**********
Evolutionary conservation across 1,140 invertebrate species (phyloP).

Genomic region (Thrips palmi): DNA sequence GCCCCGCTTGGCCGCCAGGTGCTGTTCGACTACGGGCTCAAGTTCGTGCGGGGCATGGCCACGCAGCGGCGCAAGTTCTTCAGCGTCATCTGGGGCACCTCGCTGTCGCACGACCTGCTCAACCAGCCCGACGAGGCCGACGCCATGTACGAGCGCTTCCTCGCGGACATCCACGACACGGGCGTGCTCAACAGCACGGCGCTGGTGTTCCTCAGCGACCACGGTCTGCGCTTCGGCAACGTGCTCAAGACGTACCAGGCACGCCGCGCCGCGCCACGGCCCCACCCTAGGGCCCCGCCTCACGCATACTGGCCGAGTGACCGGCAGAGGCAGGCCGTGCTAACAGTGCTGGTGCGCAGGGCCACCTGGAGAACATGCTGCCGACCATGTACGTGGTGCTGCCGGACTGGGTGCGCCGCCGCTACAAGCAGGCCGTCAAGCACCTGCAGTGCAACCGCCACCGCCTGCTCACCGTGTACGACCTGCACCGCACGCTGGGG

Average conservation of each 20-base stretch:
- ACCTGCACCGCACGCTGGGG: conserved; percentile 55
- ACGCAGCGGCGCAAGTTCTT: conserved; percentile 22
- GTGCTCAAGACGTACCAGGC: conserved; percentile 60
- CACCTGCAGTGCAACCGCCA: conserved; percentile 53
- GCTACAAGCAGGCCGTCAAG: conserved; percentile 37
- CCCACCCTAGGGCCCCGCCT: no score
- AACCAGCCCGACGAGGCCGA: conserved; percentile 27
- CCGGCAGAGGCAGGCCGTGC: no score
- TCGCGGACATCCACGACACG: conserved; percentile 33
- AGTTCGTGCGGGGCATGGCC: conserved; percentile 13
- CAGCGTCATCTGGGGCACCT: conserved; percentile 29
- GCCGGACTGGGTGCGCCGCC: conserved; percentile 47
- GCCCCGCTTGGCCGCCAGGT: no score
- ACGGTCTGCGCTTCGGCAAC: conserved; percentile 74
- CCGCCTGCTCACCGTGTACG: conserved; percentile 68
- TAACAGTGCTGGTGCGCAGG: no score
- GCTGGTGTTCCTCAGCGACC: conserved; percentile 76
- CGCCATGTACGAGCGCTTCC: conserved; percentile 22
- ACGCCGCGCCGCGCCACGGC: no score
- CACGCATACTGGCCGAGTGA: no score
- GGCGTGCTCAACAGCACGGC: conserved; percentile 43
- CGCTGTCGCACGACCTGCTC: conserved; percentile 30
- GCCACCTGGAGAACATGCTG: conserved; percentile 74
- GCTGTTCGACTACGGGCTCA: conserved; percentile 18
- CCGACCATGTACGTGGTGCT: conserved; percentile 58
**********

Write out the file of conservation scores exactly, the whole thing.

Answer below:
Evolutionary conservation across 1,140 invertebrate species (phyloP).

Genomic region (Thrips palmi): DNA sequence GCCCCGCTTGGCCGCCAGGTGCTGTTCGACTACGGGCTCAAGTTCGTGCGGGGCATGGCCACGCAGCGGCGCAAGTTCTTCAGCGTCATCTGGGGCACCTCGCTGTCGCACGACCTGCTCAACCAGCCCGACGAGGCCGACGCCATGTACGAGCGCTTCCTCGCGGACATCCACGACACGGGCGTGCTCAACAGCACGGCGCTGGTGTTCCTCAGCGACCACGGTCTGCGCTTCGGCAACGTGCTCAAGACGTACCAGGCACGCCGCGCCGCGCCACGGCCCCACCCTAGGGCCCCGCCTCACGCATACTGGCCGAGTGACCGGCAGAGGCAGGCCGTGCTAACAGTGCTGGTGCGCAGGGCCACCTGGAGAACATGCTGCCGACCATGTACGTGGTGCTGCCGGACTGGGTGCGCCGCCGCTACAAGCAGGCCGTCAAGCACCTGCAGTGCAACCGCCACCGCCTGCTCACCGTGTACGACCTGCACCGCACGCTGGGG

Average conservation of each 20-base stretch:
- ACCTGCACCGCACGCTGGGG: conserved; percentile 55
- ACGCAGCGGCGCAAGTTCTT: conserved; percentile 22
- GTGCTCAAGACGTACCAGGC: conserved; percentile 60
- CACCTGCAGTGCAACCGCCA: conserved; percentile 53
- GCTACAAGCAGGCCGTCAAG: conserved; percentile 37
- CCCACCCTAGGGCCCCGCCT: no score
- AACCAGCCCGACGAGGCCGA: conserved; percentile 27
- CCGGCAGAGGCAGGCCGTGC: no score
- TCGCGGACATCCACGACACG: conserved; percentile 33
- AGTTCGTGCGGGGCATGGCC: conserved; percentile 13
- CAGCGTCATCTGGGGCACCT: conserved; percentile 29
- GCCGGACTGGGTGCGCCGCC: conserved; percentile 47
- GCCCCGCTTGGCCGCCAGGT: no score
- ACGGTCTGCGCTTCGGCAAC: conserved; percentile 74
- CCGCCTGCTCACCGTGTACG: conserved; percentile 68
- TAACAGTGCTGGTGCGCAGG: no score
- GCTGGTGTTCCTCAGCGACC: conserved; percentile 76
- CGCCATGTACGAGCGCTTCC: conserved; percentile 22
- ACGCCGCGCCGCGCCACGGC: no score
- CACGCATACTGGCCGAGTGA: no score
- GGCGTGCTCAACAGCACGGC: conserved; percentile 43
- CGCTGTCGCACGACCTGCTC: conserved; percentile 30
- GCCACCTGGAGAACATGCTG: conserved; percentile 74
- GCTGTTCGACTACGGGCTCA: conserved; percentile 18
- CCGACCATGTACGTGGTGCT: conserved; percentile 58